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Islanders Bank to buy county bonds; proceeds to lighten solid waste debt
Islanders Bank bested the offers of two other banks to win the right to purchase $810,000 in general obligation bonds issued by San Juan County, proceeds of which will be used to reduce the lingering debt amassed by the solid waste operation of the county public works department.
San Juan County Council will formally extend its "thanks" to Islanders Bank for its proposal, which, at a fixed interest rate of 3.125 percent, was the only one of three offered at a rate below 4 percent, according to county officials.
“This is a good deal for the council and a good investment for our local bank," county administrator Pete Rose said in a press release. "It’s genuine ‘win-win’ situation for the people of San Juan County.”
The proceeds of the bond sale will cover debt accumulated by the county solid waste utility in 2009 and 2010. During that time, the operation faced expensive investments in capital projects required to keep its transfer stations operating, while at the same time it saw a dramatic drop in the volume of waste collected at the transfer stations, and in its revenue stream, as the local economy contracted.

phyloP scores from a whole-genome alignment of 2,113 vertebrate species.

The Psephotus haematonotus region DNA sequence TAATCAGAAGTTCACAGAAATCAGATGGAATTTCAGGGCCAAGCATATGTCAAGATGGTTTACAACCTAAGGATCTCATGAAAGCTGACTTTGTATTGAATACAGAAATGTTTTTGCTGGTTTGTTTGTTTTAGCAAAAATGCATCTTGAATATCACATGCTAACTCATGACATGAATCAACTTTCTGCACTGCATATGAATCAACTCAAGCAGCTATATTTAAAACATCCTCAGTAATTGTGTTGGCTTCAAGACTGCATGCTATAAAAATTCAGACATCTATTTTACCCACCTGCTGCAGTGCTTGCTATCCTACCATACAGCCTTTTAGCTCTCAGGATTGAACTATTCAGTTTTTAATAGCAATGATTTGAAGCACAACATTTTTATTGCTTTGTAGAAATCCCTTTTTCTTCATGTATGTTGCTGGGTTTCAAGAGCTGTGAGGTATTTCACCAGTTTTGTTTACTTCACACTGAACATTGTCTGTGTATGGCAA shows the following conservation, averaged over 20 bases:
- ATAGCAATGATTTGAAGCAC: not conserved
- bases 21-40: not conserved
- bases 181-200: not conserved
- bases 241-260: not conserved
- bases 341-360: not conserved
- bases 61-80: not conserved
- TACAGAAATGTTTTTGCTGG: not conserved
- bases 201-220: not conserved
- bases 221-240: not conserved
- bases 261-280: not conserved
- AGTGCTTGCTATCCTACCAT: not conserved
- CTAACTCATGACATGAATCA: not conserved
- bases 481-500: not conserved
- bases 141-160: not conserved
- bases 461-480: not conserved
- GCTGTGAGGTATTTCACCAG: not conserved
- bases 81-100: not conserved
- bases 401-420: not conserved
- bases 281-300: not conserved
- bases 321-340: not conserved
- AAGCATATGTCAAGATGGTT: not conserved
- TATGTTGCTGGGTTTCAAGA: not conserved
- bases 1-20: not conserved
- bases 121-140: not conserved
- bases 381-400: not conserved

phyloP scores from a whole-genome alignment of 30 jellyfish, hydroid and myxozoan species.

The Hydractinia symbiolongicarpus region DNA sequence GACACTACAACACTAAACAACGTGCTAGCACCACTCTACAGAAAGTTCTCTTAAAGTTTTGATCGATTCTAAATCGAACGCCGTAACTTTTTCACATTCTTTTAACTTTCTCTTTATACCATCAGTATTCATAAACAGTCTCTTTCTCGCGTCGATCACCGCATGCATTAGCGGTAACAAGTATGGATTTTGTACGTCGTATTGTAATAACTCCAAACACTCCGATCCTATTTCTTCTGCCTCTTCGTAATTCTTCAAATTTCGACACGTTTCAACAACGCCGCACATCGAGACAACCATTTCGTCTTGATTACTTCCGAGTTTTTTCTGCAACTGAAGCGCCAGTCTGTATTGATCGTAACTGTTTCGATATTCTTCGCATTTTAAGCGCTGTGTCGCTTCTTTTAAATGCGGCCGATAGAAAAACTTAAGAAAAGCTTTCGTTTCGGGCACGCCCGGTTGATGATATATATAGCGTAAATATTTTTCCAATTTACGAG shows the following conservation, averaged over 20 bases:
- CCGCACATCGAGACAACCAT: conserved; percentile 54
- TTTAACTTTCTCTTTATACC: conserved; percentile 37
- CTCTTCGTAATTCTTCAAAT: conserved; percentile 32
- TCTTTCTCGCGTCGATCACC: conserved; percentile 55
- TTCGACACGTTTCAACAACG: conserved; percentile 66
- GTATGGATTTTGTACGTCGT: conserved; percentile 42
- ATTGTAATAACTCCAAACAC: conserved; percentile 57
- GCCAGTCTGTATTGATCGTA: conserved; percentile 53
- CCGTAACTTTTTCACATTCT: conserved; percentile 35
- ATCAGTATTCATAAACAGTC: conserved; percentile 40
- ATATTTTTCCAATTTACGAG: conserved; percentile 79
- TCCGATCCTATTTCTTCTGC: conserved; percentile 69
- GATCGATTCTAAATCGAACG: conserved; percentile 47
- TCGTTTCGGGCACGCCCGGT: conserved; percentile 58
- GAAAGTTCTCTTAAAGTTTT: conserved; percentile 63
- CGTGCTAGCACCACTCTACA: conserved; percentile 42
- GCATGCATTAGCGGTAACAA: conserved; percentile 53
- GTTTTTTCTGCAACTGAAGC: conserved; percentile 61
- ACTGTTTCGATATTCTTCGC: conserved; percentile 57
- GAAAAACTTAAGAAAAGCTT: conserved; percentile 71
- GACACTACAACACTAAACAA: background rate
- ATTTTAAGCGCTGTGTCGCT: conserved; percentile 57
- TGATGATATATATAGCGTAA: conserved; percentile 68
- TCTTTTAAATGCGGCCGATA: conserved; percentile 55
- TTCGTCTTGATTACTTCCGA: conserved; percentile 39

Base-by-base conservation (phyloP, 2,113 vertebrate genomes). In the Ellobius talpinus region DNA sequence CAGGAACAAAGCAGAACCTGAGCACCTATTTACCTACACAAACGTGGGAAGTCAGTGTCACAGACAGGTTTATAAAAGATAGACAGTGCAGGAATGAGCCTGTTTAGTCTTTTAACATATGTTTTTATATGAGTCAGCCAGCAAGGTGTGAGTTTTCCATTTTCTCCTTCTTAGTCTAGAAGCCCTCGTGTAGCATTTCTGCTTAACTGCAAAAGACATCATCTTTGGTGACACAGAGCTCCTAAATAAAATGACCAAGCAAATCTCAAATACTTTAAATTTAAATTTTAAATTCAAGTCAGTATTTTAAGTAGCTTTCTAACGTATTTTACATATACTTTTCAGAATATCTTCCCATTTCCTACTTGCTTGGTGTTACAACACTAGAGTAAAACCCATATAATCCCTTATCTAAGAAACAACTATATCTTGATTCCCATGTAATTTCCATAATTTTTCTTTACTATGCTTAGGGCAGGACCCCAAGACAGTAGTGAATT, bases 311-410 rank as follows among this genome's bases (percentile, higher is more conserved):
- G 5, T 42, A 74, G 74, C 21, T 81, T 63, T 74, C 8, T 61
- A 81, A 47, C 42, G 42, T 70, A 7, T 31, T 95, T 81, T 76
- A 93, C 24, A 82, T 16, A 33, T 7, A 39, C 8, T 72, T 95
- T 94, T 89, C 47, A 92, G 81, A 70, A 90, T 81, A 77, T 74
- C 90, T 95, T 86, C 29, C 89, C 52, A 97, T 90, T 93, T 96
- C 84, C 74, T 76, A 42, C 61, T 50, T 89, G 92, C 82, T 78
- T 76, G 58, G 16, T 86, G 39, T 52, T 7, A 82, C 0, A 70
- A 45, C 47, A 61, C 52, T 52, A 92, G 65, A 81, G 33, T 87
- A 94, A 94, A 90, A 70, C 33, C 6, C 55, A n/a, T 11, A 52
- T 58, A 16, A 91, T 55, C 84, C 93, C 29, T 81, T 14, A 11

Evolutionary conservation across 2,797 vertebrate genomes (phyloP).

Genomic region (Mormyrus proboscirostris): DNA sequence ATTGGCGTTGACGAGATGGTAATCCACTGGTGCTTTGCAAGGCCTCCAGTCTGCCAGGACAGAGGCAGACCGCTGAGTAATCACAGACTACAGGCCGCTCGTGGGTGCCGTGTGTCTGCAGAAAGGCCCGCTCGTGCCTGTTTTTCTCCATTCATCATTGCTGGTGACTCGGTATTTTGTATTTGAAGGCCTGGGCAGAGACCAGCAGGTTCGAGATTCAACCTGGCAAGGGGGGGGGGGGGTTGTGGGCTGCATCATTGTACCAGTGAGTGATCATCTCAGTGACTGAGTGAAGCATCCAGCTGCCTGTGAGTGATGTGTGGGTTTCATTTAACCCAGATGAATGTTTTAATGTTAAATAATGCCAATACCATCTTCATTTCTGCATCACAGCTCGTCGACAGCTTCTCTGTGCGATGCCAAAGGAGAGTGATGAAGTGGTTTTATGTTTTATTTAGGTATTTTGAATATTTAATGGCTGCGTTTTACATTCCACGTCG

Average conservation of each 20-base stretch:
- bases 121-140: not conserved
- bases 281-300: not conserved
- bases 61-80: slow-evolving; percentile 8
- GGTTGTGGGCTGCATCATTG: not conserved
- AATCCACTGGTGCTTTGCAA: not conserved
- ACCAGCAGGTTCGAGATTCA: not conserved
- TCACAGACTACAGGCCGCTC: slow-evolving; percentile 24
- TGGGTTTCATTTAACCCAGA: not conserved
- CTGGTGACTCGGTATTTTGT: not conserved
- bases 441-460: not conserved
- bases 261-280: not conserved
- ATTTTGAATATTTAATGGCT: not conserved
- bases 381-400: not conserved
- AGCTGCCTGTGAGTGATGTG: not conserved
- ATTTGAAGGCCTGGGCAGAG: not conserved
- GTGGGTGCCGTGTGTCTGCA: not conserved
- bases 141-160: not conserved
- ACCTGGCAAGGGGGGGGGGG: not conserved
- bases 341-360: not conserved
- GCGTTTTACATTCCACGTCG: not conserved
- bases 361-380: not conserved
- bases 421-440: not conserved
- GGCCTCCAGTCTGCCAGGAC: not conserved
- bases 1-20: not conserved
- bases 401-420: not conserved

Rose calls the bond sale “an action of finality for preparing the county to move beyond an uncertain financial period in solid waste.”
Founded in San Juan County in 1980, Islander’s bank was acquired by Banner Bank in 2007, but it operates under local management and a local board of directors. It's the only bank headquartered in the county, notes Islanders Bank President Brad Williamson.
"We feel like it's very important for us to support the county and its citizens," Williams said. "We're excited it worked out for the county and its citizens and we're just very happy to be involved in the whole process
The annual principal and interest payment on the 15-year bond will be approximately $65,000. The county has relied on loans from various county departments to help pay the solid waste operations debt.
Although the county must pledge its full faith and credit to repay the bond, the council intends to use revenue generated by the excise tax collected from the county's franchise solid waste hauler -- currently that's San Juan Sanitation -- to cover the cost of bond payments. The franchise hauler is expected to handle most of the garbage and recycling that residents now drop off at the county's three solid waste facilities.
The county is setting the stage to get out of the solid waste collection business and turn over its three transfer stations to privately run enterprises after voters rejected a parcel fee in November that would have provided a new source of revenue for the county run solid waste operation.
County officials are preparing paperwork to issue "Requests for Proposals" for private operation of the county’s drop-off facilities, however, both the county and the franchise hauler are preparing, according to county officials, for the possibility that the facilities could be closed if no acceptable proposals are received.
At its May 22 meeting, the council also is expected to consider raising the local excise tax on solid waste disposal from 10 percent to possibly 16 percent. The transition from primarily drop off to roadside collection is scheduled to begin late this summer.
— Scott Rasmussen